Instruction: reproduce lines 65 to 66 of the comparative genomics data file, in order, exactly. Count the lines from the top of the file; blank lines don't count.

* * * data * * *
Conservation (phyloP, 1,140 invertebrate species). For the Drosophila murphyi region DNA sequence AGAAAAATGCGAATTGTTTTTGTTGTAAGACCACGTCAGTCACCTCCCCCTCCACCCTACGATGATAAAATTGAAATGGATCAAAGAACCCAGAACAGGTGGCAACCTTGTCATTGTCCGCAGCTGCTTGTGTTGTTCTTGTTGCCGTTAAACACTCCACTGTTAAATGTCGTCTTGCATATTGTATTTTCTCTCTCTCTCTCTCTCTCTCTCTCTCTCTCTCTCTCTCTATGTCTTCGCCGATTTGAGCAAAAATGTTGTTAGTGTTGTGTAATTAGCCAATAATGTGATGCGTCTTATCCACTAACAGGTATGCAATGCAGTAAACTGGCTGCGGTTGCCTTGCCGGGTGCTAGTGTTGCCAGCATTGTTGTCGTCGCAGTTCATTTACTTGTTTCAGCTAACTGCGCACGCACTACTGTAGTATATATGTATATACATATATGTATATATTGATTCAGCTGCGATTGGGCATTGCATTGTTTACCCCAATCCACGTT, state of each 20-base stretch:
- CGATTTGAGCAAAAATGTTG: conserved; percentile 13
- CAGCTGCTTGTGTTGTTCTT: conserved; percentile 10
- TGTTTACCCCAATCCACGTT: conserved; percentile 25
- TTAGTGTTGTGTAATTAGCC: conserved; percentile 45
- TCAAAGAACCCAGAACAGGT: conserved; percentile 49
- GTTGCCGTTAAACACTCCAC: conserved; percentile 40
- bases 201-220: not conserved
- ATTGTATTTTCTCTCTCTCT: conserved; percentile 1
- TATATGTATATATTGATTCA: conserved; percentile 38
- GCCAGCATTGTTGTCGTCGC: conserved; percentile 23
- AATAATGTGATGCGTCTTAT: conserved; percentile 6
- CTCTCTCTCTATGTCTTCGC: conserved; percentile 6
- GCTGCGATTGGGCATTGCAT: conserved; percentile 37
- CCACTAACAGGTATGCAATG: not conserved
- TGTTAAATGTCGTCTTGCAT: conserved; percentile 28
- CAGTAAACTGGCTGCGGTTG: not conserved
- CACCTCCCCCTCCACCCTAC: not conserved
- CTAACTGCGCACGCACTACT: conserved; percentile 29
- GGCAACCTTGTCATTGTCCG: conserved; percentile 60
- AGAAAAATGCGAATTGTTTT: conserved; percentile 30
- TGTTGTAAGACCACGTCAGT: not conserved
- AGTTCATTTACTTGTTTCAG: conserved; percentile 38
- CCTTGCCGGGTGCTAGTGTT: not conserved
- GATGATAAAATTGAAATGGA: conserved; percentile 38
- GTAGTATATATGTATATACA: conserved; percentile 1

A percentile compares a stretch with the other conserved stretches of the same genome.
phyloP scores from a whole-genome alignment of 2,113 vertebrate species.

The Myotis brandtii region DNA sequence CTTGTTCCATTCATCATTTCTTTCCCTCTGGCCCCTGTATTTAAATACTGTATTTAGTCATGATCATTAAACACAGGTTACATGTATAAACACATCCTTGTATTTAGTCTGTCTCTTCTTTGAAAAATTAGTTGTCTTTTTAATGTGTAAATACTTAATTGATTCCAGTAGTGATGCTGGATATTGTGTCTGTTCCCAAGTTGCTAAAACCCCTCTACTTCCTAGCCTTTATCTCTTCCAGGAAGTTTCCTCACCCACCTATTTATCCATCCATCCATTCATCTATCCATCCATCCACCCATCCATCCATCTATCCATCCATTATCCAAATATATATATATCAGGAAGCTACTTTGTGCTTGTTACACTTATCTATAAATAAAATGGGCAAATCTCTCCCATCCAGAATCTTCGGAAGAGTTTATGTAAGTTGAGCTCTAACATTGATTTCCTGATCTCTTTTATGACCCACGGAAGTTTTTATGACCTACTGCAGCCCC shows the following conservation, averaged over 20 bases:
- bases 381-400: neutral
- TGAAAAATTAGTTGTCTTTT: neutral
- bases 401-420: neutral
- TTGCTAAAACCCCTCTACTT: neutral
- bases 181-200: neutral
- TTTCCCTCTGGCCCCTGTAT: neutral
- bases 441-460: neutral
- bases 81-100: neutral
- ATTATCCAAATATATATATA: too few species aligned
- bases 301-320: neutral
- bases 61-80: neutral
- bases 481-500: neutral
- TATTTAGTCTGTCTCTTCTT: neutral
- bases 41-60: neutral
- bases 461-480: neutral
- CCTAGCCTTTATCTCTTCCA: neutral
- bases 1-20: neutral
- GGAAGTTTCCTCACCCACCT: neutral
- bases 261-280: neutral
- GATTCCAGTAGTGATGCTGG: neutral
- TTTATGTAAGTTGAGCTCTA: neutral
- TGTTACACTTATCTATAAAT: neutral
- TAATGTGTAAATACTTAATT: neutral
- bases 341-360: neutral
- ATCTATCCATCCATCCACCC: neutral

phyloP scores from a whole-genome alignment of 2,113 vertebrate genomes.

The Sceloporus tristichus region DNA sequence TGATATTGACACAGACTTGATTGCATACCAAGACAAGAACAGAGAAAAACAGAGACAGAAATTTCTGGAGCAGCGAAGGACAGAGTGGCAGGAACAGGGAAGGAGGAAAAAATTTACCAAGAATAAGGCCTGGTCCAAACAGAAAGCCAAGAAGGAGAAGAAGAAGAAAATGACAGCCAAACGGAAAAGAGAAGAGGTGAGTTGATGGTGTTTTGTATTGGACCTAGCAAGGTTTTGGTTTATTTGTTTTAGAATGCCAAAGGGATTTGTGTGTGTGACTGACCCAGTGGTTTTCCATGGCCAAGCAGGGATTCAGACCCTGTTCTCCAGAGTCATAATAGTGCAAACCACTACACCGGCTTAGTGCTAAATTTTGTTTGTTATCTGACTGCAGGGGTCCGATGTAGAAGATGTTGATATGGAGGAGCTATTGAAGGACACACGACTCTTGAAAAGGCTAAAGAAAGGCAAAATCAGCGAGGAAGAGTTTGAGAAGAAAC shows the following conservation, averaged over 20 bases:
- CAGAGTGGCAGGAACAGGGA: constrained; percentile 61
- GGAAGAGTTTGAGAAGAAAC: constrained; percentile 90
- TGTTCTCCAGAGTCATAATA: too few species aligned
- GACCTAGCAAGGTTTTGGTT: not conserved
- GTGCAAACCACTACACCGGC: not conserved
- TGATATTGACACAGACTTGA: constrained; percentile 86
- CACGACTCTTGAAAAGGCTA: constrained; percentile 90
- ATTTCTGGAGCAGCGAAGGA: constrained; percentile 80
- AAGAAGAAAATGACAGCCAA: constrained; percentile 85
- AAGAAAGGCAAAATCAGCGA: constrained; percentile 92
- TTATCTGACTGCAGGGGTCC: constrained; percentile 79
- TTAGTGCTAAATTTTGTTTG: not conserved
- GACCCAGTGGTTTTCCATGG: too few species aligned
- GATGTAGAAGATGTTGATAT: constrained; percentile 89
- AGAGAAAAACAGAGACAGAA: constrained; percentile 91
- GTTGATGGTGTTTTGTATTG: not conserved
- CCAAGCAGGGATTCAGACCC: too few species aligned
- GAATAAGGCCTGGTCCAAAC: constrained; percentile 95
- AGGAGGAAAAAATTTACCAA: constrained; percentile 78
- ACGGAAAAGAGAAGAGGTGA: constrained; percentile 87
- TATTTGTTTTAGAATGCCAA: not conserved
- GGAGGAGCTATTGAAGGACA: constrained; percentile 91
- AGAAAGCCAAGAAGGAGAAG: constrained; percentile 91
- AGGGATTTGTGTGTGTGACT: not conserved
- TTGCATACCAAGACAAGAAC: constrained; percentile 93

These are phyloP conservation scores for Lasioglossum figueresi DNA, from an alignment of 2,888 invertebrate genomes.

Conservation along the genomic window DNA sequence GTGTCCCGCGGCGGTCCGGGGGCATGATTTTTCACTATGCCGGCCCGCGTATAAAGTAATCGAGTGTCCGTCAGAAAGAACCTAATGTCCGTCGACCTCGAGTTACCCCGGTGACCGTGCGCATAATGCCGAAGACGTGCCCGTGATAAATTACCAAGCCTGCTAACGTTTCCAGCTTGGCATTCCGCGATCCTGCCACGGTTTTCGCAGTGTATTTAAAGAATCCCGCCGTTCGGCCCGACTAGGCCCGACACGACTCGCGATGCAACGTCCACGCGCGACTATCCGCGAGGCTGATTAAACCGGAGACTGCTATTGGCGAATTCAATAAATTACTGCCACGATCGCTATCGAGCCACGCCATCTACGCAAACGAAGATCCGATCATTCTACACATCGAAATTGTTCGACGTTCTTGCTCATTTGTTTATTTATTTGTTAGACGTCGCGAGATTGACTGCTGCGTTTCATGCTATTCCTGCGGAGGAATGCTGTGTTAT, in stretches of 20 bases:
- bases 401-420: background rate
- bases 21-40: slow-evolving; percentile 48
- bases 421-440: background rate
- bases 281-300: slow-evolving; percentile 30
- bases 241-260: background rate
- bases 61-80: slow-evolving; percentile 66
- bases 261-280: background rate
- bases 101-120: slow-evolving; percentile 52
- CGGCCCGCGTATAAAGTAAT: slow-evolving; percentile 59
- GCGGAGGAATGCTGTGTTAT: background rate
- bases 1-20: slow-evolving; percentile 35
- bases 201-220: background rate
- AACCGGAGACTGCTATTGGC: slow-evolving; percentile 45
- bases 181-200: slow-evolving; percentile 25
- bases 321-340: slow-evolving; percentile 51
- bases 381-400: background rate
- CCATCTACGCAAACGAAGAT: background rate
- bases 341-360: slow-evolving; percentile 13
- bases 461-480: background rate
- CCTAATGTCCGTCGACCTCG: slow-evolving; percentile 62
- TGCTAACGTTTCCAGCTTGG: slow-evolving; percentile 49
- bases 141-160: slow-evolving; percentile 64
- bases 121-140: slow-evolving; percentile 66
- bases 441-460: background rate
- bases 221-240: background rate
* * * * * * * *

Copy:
- AAGAAGAAAATGACAGCCAA: constrained; percentile 85
- AAGAAAGGCAAAATCAGCGA: constrained; percentile 92